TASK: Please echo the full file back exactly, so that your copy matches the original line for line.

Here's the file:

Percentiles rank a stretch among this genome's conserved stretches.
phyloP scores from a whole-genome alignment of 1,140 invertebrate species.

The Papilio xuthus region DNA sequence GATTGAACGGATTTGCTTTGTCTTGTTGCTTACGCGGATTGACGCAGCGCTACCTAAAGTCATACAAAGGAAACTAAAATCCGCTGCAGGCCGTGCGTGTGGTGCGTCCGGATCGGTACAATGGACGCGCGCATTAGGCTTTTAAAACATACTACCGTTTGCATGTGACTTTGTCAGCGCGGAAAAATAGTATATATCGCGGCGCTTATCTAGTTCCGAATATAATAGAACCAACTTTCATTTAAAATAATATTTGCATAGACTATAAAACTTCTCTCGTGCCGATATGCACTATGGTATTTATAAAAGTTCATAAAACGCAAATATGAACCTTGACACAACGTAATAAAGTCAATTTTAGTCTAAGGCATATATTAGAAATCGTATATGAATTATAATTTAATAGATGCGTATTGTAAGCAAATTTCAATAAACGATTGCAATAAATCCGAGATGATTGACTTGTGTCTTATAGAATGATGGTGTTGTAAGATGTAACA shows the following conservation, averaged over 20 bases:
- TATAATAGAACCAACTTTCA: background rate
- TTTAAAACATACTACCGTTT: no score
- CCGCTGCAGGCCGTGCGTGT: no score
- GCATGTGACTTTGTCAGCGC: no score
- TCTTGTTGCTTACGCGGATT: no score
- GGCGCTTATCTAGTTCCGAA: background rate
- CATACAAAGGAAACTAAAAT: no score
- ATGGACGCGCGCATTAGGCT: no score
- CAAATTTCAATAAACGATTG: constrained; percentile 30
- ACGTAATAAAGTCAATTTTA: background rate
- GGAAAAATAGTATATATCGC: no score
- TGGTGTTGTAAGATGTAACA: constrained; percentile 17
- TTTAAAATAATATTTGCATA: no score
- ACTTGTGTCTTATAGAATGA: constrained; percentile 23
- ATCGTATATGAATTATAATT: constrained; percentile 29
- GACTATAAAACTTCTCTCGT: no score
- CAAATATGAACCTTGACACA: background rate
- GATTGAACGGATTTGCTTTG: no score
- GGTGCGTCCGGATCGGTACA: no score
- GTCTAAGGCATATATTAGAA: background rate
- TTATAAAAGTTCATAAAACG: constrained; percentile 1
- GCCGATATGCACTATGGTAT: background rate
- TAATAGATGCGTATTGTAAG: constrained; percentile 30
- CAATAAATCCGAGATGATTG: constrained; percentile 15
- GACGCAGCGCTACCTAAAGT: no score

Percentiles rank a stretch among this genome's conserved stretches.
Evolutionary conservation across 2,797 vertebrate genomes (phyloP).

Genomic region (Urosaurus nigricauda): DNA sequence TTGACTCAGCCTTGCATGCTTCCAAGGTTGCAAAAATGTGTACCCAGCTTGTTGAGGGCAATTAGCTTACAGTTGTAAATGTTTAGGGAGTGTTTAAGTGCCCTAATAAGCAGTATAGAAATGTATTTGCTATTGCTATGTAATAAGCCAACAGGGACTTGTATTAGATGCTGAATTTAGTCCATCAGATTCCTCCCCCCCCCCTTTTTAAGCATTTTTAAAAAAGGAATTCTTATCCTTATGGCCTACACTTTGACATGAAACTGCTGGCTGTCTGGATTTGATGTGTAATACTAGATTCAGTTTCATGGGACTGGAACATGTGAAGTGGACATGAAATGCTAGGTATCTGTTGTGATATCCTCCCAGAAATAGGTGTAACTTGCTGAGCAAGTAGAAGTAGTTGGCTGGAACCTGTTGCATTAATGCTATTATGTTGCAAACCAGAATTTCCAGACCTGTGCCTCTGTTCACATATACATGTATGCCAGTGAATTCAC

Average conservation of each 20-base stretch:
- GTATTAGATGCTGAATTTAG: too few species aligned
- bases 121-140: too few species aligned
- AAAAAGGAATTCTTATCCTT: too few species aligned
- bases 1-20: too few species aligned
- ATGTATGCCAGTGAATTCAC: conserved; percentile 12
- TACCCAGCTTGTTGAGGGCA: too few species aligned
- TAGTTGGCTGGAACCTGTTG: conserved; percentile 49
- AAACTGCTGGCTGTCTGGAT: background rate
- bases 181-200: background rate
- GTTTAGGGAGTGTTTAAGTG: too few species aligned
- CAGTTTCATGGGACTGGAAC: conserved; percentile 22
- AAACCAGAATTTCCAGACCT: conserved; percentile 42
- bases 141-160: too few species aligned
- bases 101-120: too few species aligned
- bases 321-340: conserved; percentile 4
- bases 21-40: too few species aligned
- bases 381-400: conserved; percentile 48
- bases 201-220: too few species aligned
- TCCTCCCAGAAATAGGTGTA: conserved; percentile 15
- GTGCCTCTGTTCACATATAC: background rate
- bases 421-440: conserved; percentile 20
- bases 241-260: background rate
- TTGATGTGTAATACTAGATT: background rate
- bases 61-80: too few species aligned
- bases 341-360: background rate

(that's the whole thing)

Percentiles rank a stretch among this genome's conserved stretches.
phyloP scores from a whole-genome alignment of 1,140 invertebrate species.

The Papilio xuthus region DNA sequence GATTGAACGGATTTGCTTTGTCTTGTTGCTTACGCGGATTGACGCAGCGCTACCTAAAGTCATACAAAGGAAACTAAAATCCGCTGCAGGCCGTGCGTGTGGTGCGTCCGGATCGGTACAATGGACGCGCGCATTAGGCTTTTAAAACATACTACCGTTTGCATGTGACTTTGTCAGCGCGGAAAAATAGTATATATCGCGGCGCTTATCTAGTTCCGAATATAATAGAACCAACTTTCATTTAAAATAATATTTGCATAGACTATAAAACTTCTCTCGTGCCGATATGCACTATGGTATTTATAAAAGTTCATAAAACGCAAATATGAACCTTGACACAACGTAATAAAGTCAATTTTAGTCTAAGGCATATATTAGAAATCGTATATGAATTATAATTTAATAGATGCGTATTGTAAGCAAATTTCAATAAACGATTGCAATAAATCCGAGATGATTGACTTGTGTCTTATAGAATGATGGTGTTGTAAGATGTAACA shows the following conservation, averaged over 20 bases:
- TATAATAGAACCAACTTTCA: background rate
- TTTAAAACATACTACCGTTT: no score
- CCGCTGCAGGCCGTGCGTGT: no score
- GCATGTGACTTTGTCAGCGC: no score
- TCTTGTTGCTTACGCGGATT: no score
- GGCGCTTATCTAGTTCCGAA: background rate
- CATACAAAGGAAACTAAAAT: no score
- ATGGACGCGCGCATTAGGCT: no score
- CAAATTTCAATAAACGATTG: constrained; percentile 30
- ACGTAATAAAGTCAATTTTA: background rate
- GGAAAAATAGTATATATCGC: no score
- TGGTGTTGTAAGATGTAACA: constrained; percentile 17
- TTTAAAATAATATTTGCATA: no score
- ACTTGTGTCTTATAGAATGA: constrained; percentile 23
- ATCGTATATGAATTATAATT: constrained; percentile 29
- GACTATAAAACTTCTCTCGT: no score
- CAAATATGAACCTTGACACA: background rate
- GATTGAACGGATTTGCTTTG: no score
- GGTGCGTCCGGATCGGTACA: no score
- GTCTAAGGCATATATTAGAA: background rate
- TTATAAAAGTTCATAAAACG: constrained; percentile 1
- GCCGATATGCACTATGGTAT: background rate
- TAATAGATGCGTATTGTAAG: constrained; percentile 30
- CAATAAATCCGAGATGATTG: constrained; percentile 15
- GACGCAGCGCTACCTAAAGT: no score

Percentiles rank a stretch among this genome's conserved stretches.
Evolutionary conservation across 2,797 vertebrate genomes (phyloP).

Genomic region (Urosaurus nigricauda): DNA sequence TTGACTCAGCCTTGCATGCTTCCAAGGTTGCAAAAATGTGTACCCAGCTTGTTGAGGGCAATTAGCTTACAGTTGTAAATGTTTAGGGAGTGTTTAAGTGCCCTAATAAGCAGTATAGAAATGTATTTGCTATTGCTATGTAATAAGCCAACAGGGACTTGTATTAGATGCTGAATTTAGTCCATCAGATTCCTCCCCCCCCCCTTTTTAAGCATTTTTAAAAAAGGAATTCTTATCCTTATGGCCTACACTTTGACATGAAACTGCTGGCTGTCTGGATTTGATGTGTAATACTAGATTCAGTTTCATGGGACTGGAACATGTGAAGTGGACATGAAATGCTAGGTATCTGTTGTGATATCCTCCCAGAAATAGGTGTAACTTGCTGAGCAAGTAGAAGTAGTTGGCTGGAACCTGTTGCATTAATGCTATTATGTTGCAAACCAGAATTTCCAGACCTGTGCCTCTGTTCACATATACATGTATGCCAGTGAATTCAC

Average conservation of each 20-base stretch:
- GTATTAGATGCTGAATTTAG: too few species aligned
- bases 121-140: too few species aligned
- AAAAAGGAATTCTTATCCTT: too few species aligned
- bases 1-20: too few species aligned
- ATGTATGCCAGTGAATTCAC: conserved; percentile 12
- TACCCAGCTTGTTGAGGGCA: too few species aligned
- TAGTTGGCTGGAACCTGTTG: conserved; percentile 49
- AAACTGCTGGCTGTCTGGAT: background rate
- bases 181-200: background rate
- GTTTAGGGAGTGTTTAAGTG: too few species aligned
- CAGTTTCATGGGACTGGAAC: conserved; percentile 22
- AAACCAGAATTTCCAGACCT: conserved; percentile 42
- bases 141-160: too few species aligned
- bases 101-120: too few species aligned
- bases 321-340: conserved; percentile 4
- bases 21-40: too few species aligned
- bases 381-400: conserved; percentile 48
- bases 201-220: too few species aligned
- TCCTCCCAGAAATAGGTGTA: conserved; percentile 15
- GTGCCTCTGTTCACATATAC: background rate
- bases 421-440: conserved; percentile 20
- bases 241-260: background rate
- TTGATGTGTAATACTAGATT: background rate
- bases 61-80: too few species aligned
- bases 341-360: background rate